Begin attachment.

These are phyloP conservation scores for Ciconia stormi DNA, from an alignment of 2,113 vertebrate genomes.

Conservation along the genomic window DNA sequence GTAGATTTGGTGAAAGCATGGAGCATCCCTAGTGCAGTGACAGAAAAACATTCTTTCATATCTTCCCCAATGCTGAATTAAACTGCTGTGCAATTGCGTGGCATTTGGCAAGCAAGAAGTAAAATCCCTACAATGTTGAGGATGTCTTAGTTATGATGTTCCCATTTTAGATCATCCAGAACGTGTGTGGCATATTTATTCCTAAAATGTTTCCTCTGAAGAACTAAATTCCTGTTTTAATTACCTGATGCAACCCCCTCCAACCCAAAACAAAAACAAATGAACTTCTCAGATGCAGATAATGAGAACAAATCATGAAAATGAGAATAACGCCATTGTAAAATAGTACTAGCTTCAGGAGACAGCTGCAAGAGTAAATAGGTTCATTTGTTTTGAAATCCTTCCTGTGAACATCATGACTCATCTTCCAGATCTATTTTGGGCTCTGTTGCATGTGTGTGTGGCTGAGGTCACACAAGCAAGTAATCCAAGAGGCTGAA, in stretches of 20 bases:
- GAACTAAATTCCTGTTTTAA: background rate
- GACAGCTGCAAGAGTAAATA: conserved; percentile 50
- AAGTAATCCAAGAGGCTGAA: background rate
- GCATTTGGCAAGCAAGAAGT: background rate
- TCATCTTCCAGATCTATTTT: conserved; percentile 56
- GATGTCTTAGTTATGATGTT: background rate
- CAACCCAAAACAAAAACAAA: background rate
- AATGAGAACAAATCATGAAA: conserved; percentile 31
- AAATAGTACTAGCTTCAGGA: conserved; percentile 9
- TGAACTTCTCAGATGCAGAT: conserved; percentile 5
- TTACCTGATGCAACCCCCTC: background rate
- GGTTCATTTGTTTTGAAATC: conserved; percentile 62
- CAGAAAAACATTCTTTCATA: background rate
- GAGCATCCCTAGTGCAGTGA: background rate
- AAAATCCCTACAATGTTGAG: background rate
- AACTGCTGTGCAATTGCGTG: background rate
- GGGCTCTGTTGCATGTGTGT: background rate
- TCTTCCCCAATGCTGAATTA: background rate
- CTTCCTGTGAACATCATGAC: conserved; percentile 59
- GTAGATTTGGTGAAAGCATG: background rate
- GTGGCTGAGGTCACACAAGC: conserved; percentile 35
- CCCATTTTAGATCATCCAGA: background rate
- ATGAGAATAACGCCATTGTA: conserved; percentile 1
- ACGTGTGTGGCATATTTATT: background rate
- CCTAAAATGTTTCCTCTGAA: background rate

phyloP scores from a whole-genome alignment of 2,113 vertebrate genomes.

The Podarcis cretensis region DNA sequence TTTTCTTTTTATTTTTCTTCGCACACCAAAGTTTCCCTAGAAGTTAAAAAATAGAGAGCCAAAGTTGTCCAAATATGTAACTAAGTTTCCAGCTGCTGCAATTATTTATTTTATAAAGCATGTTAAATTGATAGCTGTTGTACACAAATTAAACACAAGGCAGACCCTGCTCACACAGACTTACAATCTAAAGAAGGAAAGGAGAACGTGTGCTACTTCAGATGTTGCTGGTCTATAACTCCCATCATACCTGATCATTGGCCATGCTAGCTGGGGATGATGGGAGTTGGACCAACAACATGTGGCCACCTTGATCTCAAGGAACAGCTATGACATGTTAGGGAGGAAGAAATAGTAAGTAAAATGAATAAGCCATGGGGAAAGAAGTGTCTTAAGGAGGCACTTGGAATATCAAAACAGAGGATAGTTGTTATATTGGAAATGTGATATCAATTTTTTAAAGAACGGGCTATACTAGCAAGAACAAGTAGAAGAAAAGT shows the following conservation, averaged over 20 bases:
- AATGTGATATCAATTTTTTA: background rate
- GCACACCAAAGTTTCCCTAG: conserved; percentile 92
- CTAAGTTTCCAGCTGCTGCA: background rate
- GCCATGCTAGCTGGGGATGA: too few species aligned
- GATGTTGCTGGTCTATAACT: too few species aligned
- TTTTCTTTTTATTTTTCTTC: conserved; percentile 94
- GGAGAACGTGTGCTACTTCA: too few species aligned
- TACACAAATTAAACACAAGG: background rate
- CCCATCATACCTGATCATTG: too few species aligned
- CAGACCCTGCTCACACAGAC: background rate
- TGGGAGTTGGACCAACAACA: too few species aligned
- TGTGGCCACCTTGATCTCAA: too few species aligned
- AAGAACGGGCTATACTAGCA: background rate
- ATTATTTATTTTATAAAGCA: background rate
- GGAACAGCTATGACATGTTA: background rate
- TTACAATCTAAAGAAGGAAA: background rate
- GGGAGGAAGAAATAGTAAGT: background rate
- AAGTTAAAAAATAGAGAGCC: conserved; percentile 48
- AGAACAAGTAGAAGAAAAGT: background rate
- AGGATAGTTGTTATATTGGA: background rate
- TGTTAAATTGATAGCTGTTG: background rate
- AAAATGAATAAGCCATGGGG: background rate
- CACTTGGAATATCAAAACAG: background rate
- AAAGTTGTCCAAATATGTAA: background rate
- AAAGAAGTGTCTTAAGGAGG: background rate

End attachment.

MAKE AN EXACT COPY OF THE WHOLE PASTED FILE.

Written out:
These are phyloP conservation scores for Ciconia stormi DNA, from an alignment of 2,113 vertebrate genomes.

Conservation along the genomic window DNA sequence GTAGATTTGGTGAAAGCATGGAGCATCCCTAGTGCAGTGACAGAAAAACATTCTTTCATATCTTCCCCAATGCTGAATTAAACTGCTGTGCAATTGCGTGGCATTTGGCAAGCAAGAAGTAAAATCCCTACAATGTTGAGGATGTCTTAGTTATGATGTTCCCATTTTAGATCATCCAGAACGTGTGTGGCATATTTATTCCTAAAATGTTTCCTCTGAAGAACTAAATTCCTGTTTTAATTACCTGATGCAACCCCCTCCAACCCAAAACAAAAACAAATGAACTTCTCAGATGCAGATAATGAGAACAAATCATGAAAATGAGAATAACGCCATTGTAAAATAGTACTAGCTTCAGGAGACAGCTGCAAGAGTAAATAGGTTCATTTGTTTTGAAATCCTTCCTGTGAACATCATGACTCATCTTCCAGATCTATTTTGGGCTCTGTTGCATGTGTGTGTGGCTGAGGTCACACAAGCAAGTAATCCAAGAGGCTGAA, in stretches of 20 bases:
- GAACTAAATTCCTGTTTTAA: background rate
- GACAGCTGCAAGAGTAAATA: conserved; percentile 50
- AAGTAATCCAAGAGGCTGAA: background rate
- GCATTTGGCAAGCAAGAAGT: background rate
- TCATCTTCCAGATCTATTTT: conserved; percentile 56
- GATGTCTTAGTTATGATGTT: background rate
- CAACCCAAAACAAAAACAAA: background rate
- AATGAGAACAAATCATGAAA: conserved; percentile 31
- AAATAGTACTAGCTTCAGGA: conserved; percentile 9
- TGAACTTCTCAGATGCAGAT: conserved; percentile 5
- TTACCTGATGCAACCCCCTC: background rate
- GGTTCATTTGTTTTGAAATC: conserved; percentile 62
- CAGAAAAACATTCTTTCATA: background rate
- GAGCATCCCTAGTGCAGTGA: background rate
- AAAATCCCTACAATGTTGAG: background rate
- AACTGCTGTGCAATTGCGTG: background rate
- GGGCTCTGTTGCATGTGTGT: background rate
- TCTTCCCCAATGCTGAATTA: background rate
- CTTCCTGTGAACATCATGAC: conserved; percentile 59
- GTAGATTTGGTGAAAGCATG: background rate
- GTGGCTGAGGTCACACAAGC: conserved; percentile 35
- CCCATTTTAGATCATCCAGA: background rate
- ATGAGAATAACGCCATTGTA: conserved; percentile 1
- ACGTGTGTGGCATATTTATT: background rate
- CCTAAAATGTTTCCTCTGAA: background rate

phyloP scores from a whole-genome alignment of 2,113 vertebrate genomes.

The Podarcis cretensis region DNA sequence TTTTCTTTTTATTTTTCTTCGCACACCAAAGTTTCCCTAGAAGTTAAAAAATAGAGAGCCAAAGTTGTCCAAATATGTAACTAAGTTTCCAGCTGCTGCAATTATTTATTTTATAAAGCATGTTAAATTGATAGCTGTTGTACACAAATTAAACACAAGGCAGACCCTGCTCACACAGACTTACAATCTAAAGAAGGAAAGGAGAACGTGTGCTACTTCAGATGTTGCTGGTCTATAACTCCCATCATACCTGATCATTGGCCATGCTAGCTGGGGATGATGGGAGTTGGACCAACAACATGTGGCCACCTTGATCTCAAGGAACAGCTATGACATGTTAGGGAGGAAGAAATAGTAAGTAAAATGAATAAGCCATGGGGAAAGAAGTGTCTTAAGGAGGCACTTGGAATATCAAAACAGAGGATAGTTGTTATATTGGAAATGTGATATCAATTTTTTAAAGAACGGGCTATACTAGCAAGAACAAGTAGAAGAAAAGT shows the following conservation, averaged over 20 bases:
- AATGTGATATCAATTTTTTA: background rate
- GCACACCAAAGTTTCCCTAG: conserved; percentile 92
- CTAAGTTTCCAGCTGCTGCA: background rate
- GCCATGCTAGCTGGGGATGA: too few species aligned
- GATGTTGCTGGTCTATAACT: too few species aligned
- TTTTCTTTTTATTTTTCTTC: conserved; percentile 94
- GGAGAACGTGTGCTACTTCA: too few species aligned
- TACACAAATTAAACACAAGG: background rate
- CCCATCATACCTGATCATTG: too few species aligned
- CAGACCCTGCTCACACAGAC: background rate
- TGGGAGTTGGACCAACAACA: too few species aligned
- TGTGGCCACCTTGATCTCAA: too few species aligned
- AAGAACGGGCTATACTAGCA: background rate
- ATTATTTATTTTATAAAGCA: background rate
- GGAACAGCTATGACATGTTA: background rate
- TTACAATCTAAAGAAGGAAA: background rate
- GGGAGGAAGAAATAGTAAGT: background rate
- AAGTTAAAAAATAGAGAGCC: conserved; percentile 48
- AGAACAAGTAGAAGAAAAGT: background rate
- AGGATAGTTGTTATATTGGA: background rate
- TGTTAAATTGATAGCTGTTG: background rate
- AAAATGAATAAGCCATGGGG: background rate
- CACTTGGAATATCAAAACAG: background rate
- AAAGTTGTCCAAATATGTAA: background rate
- AAAGAAGTGTCTTAAGGAGG: background rate